Good-Bye This work has been published in the Teen Ink monthly print magazine.

June 3, 2012
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Even as he said the words, I was fine. I was completely fine. Unhurt. Breathing smoothly. Maybe a little more comfortable, even, as another degree of heat radiated and became trapped between my body and blanket. It was almost sick how physically okay I was.

I did not cry. It only took a moment for me to slip out of my body and see the entire situation as though I was floating near the ceiling, watching the scene play out. A teenage girl was sitting in bed, frozen in the dark. She was holding a silver phone to her ear. On the other end was a teenage boy, a very important boy. He was quiet now, and so was she, but they were silent for different reasons. The glowing digital numbers on her nightstand flickered.

“You're not talking because I've hurt you.” The voice flowed through the phone almost lazily. “Now you're about to start crying.”

I barely dared to draw a shallow breath. It was like banging my knee on the corner of a table: I could stave off some of the immediate pain by trying to shut out the crazy nerve signals. Of course, this was only for a split second. The next instant, I'd be on the floor.

“Let me tell you something,” the voice went on smoothly. “You are nothing to me. You haven't been for a long time. I regret everything, all six months. You were the worst part of my junior year. Well, except for going to Chipotle. That was fun.”

I breathed in silently. The air whooshed into my lungs with no trouble. No ragged edges, no roughness. As if I was inhaling in my sleep.

“But Chipotle's fun with any chick,” the voice continued, bored. “Anyway, I wish I had gone to homecoming with someone else.”

Even as he said those words, I didn't want the call to end. I wanted that smooth voice to continue talking forever, and I would be content just to listen.

I knew I should say something. If I didn't, he'd hang up soon. But I couldn't. I couldn't say a word. Anything I said he would twist to form another lump on his sculpture of hate, his mountain of reasons to push me out of his life. He would hang up on me, again, and I would be left holding a quiet phone. Was that what I wanted? No, I wanted to fight.

“No,” I said, a little too loudly for midnight on a school night. “What are you saying? You're just angry right now.”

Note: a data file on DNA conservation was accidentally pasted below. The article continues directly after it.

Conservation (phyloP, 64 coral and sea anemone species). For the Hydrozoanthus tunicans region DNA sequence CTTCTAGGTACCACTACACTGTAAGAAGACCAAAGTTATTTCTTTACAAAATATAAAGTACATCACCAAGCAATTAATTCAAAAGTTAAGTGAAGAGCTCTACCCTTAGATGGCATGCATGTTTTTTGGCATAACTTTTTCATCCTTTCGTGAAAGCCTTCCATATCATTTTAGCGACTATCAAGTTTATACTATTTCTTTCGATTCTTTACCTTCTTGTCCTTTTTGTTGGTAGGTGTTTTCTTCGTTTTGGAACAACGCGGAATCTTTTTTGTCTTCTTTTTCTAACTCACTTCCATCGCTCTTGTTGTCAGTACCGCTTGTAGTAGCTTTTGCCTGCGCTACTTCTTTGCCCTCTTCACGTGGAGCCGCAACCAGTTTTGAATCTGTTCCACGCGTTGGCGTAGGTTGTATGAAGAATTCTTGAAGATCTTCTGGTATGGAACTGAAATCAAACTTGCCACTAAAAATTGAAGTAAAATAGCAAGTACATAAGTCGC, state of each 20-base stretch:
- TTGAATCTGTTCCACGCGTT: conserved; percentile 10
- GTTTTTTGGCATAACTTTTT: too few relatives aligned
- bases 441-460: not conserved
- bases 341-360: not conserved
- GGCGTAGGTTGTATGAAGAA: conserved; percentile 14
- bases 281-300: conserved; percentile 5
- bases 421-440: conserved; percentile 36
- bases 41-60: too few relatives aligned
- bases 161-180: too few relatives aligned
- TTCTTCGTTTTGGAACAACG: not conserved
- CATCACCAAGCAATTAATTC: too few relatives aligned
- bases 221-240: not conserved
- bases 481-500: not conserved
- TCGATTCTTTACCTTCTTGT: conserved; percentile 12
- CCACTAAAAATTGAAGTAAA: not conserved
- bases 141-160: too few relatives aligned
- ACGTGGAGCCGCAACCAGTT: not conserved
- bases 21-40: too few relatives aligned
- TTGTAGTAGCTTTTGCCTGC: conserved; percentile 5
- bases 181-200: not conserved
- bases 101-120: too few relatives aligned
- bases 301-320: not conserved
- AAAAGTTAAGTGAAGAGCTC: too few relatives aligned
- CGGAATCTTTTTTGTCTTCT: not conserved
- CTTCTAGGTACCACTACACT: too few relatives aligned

The silence after that drilled into me hard. It was all wrong. It was a pelican lost in a snowstorm, a bear waking up in the middle of December. It was like rushing into the ocean and finding a boiling sea.

“You're pathetic,” the voice said. The voice wasn't harsh, more like knives brushing my skin. “You just don't understand, do you? Why can't you just stop calling me? The best part of my day is hanging up on you.”

I kept waiting for it to hit me. For that pillar to knock the wind out of my stomach, for that suffocating lump of despair to stick in my throat, for the last straw to break my back and leave me bleeding on the floor.

But it never came. A few more seconds passed, and I said good-bye before he could hang up on me. I didn't wait for a good-bye, because I would never get it. With every second that passed, I unfroze myself. Fingers unlocked, dropping the phone to the floor. Toes curling, neck bending. Face in hands.

Like the sun setting, my first love disappeared. I fought and screamed for it to come back, but there was nothing but stale air and a few ghosts trailing along.

Some dreams you can push hard enough for and get. We learn about them: states' rights, civil rights, freedom, a court case, a promotion, a job. But not all dreams work that way. We've learn about them too, but we forget. We forget that we can't just fight and get everything back.

I have learned that relationships and friendships are like that. Just as one child can't seesaw alone, one person cannot force love to go on.

This work has been published in the Teen Ink monthly print magazine. This piece has been published in Teen Ink’s monthly print magazine.

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MateoMansilla This work has been published in the Teen Ink monthly print magazine. said...
Feb. 18, 2013 at 10:18 pm
Unfortunately that's the way it is. Finding a real friend is very hard. I am sorry he did no want to continue that relationship with you, he'll surely miss it. Awesome article by the way. So relatable! 
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